Australia Rethinks Great Barrier Reef Dredging Plan

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Tue 2 September 2014

CANBERRA, Australia—The government is set to reverse a decision to allow dumping of dredged mud and rock into protected ocean surrounding the Great Barrier Reef, as developers of a big coal port produce an alternative plan amid an outcry from environmentalists.

"We have encouraged and invited [an alternative proposal] and we'll see if they put it in, and then we'll assess it on its merits," Environment Minister Greg Hunt told Australian radio on Tuesday.

The conservative government seven months ago approved dumping of up to 3 million cubic meters of so-called dredge spoils—roughly equivalent to the amount of stone in the Great Pyramid at Giza—to allow expansion of the Abbot Point coal port in Queensland state, adjacent to the reef.

But after Unesco warned in June that it could place the reef on a list of threatened heritage sites, the developers—India's Adani Group, 512599.BY +0.65% Indian-Australian joint venture GVK Hancock and Australia's North Queensland Bulk Ports—came up with a new plan to dump the material on land.

"We are committed to ensuring the best options are in place to ensure this project is achieved, together with the best possible environmental outcomes," an Adani spokesman said.

The spokesman rejected any link between the rethink and environmental activism over the previous plan.

Though the government initially approved dumping dredge spoils offshore, Mr. Hunt said Tuesday that he had set a policy principle that would see "the first priority for all dredging proposals being onshore disposal." That would likely add to the cost of the project but safeguard the reef from problems including silt carried by currents from the initial dredge dumping area.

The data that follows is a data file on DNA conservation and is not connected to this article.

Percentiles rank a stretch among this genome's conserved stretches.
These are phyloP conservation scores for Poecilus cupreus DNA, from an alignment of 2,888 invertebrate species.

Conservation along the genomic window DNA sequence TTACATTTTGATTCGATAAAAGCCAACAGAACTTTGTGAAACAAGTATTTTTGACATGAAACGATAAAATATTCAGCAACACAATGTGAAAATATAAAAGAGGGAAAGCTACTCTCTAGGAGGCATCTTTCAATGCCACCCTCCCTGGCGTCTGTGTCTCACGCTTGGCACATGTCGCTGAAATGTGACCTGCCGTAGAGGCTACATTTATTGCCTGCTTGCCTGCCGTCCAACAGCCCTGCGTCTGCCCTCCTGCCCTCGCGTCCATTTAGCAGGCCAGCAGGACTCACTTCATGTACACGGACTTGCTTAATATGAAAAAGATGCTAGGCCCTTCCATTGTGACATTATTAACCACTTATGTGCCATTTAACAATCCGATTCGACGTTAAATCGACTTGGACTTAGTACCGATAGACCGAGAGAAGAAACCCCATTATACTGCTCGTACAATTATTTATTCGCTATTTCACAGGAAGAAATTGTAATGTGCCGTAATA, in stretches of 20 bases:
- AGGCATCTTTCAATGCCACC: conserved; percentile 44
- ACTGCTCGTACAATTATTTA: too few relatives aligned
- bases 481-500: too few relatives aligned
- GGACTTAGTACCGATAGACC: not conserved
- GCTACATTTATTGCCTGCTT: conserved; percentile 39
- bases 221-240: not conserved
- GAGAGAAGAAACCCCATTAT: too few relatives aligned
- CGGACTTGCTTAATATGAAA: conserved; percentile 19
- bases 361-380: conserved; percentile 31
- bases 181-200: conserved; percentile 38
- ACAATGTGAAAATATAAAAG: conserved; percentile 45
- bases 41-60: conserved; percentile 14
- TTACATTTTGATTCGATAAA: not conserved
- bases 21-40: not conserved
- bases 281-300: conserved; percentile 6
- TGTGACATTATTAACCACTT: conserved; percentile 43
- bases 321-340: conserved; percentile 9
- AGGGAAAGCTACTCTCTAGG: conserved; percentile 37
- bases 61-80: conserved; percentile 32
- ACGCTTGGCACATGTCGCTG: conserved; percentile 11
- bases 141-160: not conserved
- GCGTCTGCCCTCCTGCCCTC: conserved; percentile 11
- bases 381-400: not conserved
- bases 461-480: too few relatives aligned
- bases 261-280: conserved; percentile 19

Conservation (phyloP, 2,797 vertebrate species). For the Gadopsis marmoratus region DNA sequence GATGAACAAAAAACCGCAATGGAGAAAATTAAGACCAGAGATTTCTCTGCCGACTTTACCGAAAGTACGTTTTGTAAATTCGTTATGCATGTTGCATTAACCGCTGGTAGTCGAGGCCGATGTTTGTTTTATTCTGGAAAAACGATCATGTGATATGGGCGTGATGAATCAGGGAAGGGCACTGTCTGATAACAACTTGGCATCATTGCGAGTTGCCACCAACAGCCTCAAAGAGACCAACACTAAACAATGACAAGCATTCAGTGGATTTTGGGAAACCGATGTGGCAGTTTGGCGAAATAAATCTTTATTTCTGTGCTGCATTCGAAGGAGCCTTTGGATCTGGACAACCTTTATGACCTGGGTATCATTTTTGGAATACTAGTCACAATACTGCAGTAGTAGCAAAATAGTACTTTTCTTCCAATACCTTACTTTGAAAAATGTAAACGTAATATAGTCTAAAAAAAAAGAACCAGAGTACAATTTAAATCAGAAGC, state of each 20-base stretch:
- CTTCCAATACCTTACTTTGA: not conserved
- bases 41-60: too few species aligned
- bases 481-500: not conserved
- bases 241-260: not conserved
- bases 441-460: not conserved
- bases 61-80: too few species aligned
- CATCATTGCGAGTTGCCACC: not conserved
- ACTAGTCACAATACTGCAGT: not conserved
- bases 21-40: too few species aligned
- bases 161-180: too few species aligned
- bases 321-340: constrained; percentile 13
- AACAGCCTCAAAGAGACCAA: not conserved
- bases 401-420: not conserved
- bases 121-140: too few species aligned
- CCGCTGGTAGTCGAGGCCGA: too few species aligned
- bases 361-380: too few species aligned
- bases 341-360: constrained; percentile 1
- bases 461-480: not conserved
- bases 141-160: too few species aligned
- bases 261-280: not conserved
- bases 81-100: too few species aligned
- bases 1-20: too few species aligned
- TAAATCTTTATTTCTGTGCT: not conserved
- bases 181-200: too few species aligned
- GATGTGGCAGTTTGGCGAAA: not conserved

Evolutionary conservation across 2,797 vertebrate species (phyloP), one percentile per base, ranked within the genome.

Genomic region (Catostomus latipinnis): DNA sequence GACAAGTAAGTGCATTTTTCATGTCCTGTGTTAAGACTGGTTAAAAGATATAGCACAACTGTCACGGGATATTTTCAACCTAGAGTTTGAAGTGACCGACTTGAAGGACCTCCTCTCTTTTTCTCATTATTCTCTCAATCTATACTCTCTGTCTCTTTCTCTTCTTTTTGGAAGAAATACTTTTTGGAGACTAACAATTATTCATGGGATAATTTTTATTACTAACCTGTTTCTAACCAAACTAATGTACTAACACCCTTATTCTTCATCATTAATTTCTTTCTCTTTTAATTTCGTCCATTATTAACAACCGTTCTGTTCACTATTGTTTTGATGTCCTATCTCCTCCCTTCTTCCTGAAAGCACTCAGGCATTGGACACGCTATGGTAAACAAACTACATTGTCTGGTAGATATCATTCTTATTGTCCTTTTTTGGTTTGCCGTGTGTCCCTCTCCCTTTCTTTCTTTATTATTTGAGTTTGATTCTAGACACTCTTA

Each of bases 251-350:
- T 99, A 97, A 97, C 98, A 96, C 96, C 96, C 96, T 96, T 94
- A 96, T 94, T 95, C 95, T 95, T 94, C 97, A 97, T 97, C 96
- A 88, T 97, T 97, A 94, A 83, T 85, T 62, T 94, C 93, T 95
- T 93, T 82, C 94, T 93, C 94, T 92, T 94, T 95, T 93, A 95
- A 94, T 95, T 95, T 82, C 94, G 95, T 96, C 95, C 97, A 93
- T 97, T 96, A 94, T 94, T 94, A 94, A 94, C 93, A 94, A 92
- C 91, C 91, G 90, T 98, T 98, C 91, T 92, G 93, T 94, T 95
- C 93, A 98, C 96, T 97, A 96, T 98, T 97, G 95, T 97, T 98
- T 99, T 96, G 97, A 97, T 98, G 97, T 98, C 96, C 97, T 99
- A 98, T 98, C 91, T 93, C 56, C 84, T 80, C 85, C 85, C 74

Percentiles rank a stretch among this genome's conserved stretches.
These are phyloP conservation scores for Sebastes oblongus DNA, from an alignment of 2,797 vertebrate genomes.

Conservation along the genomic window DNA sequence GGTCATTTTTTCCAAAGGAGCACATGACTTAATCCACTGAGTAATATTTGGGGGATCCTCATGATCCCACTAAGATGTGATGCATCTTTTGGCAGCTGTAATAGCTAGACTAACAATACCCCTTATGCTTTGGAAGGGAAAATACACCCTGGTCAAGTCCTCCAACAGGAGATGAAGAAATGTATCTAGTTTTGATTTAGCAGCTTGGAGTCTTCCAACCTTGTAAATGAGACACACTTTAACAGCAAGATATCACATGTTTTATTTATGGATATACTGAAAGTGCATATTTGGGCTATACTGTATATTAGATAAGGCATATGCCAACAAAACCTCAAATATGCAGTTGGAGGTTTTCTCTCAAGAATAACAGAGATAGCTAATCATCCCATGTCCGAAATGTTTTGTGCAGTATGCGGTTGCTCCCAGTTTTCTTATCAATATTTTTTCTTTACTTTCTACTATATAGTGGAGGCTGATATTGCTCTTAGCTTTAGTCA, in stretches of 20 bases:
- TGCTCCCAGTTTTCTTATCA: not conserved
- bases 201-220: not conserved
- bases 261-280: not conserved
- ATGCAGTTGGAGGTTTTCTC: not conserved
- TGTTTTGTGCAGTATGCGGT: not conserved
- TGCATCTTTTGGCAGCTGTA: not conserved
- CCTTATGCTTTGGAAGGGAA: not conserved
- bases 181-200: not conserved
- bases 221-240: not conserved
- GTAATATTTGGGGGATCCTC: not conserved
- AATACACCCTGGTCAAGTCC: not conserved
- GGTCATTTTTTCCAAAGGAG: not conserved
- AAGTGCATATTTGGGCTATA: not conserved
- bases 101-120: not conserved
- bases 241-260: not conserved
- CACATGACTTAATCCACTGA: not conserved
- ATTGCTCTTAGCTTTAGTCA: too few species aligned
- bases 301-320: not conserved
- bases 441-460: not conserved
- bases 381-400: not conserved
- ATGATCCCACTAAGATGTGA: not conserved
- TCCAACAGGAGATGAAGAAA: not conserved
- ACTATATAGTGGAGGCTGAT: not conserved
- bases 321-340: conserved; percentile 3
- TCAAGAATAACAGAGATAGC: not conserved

Mr. Hunt would have to agree to any changes covering the expanded Abbot Point project, which will create one of the world's largest coal-loading facilities.

Supporters of the original plan say it will unlock up to 28 billion Australian dollars (US$26 billion) in coal-development projects, helping to provide much-needed jobs as a China-led mining-investment boom in Australia cools.

Environmental campaigners, however, had criticized the government's decision, saying the dumping of sludge to allow more ships to access the port threatened coral and fish around the Great Barrier Reef, the world's largest living organism.

Successive reports from scientific groups such as the U.N. Intergovernmental Panel on Climate Change and the Australian Institute of Marine Science have warned of mounting damage to the network of about 3,000 reefs and 900 coral islands, which has lost half of its coral cover in the past 30 years

The United Nations is deciding whether to add the barrier reef to its list of endangered global sites. A committee of the United Nations Educational, Scientific and Cultural Organization, meeting in Qatar in June, said it regretted the government's decision to allow the dumping.

The Australian Marine Conservation Society said there was a long way to go before the Reef is protected from port expansions, with the final dumping site for dredge spoil still unknown.

"The plan to build the world's largest coal port just 50 km from the Whitsunday Islands was always a foolish idea, destined to generate huge concern from the community, tourism operators, scientists and the World Heritage Committee," said the conservation society's spokesman and Barrier Reef campaign director, Felicity Wishart.

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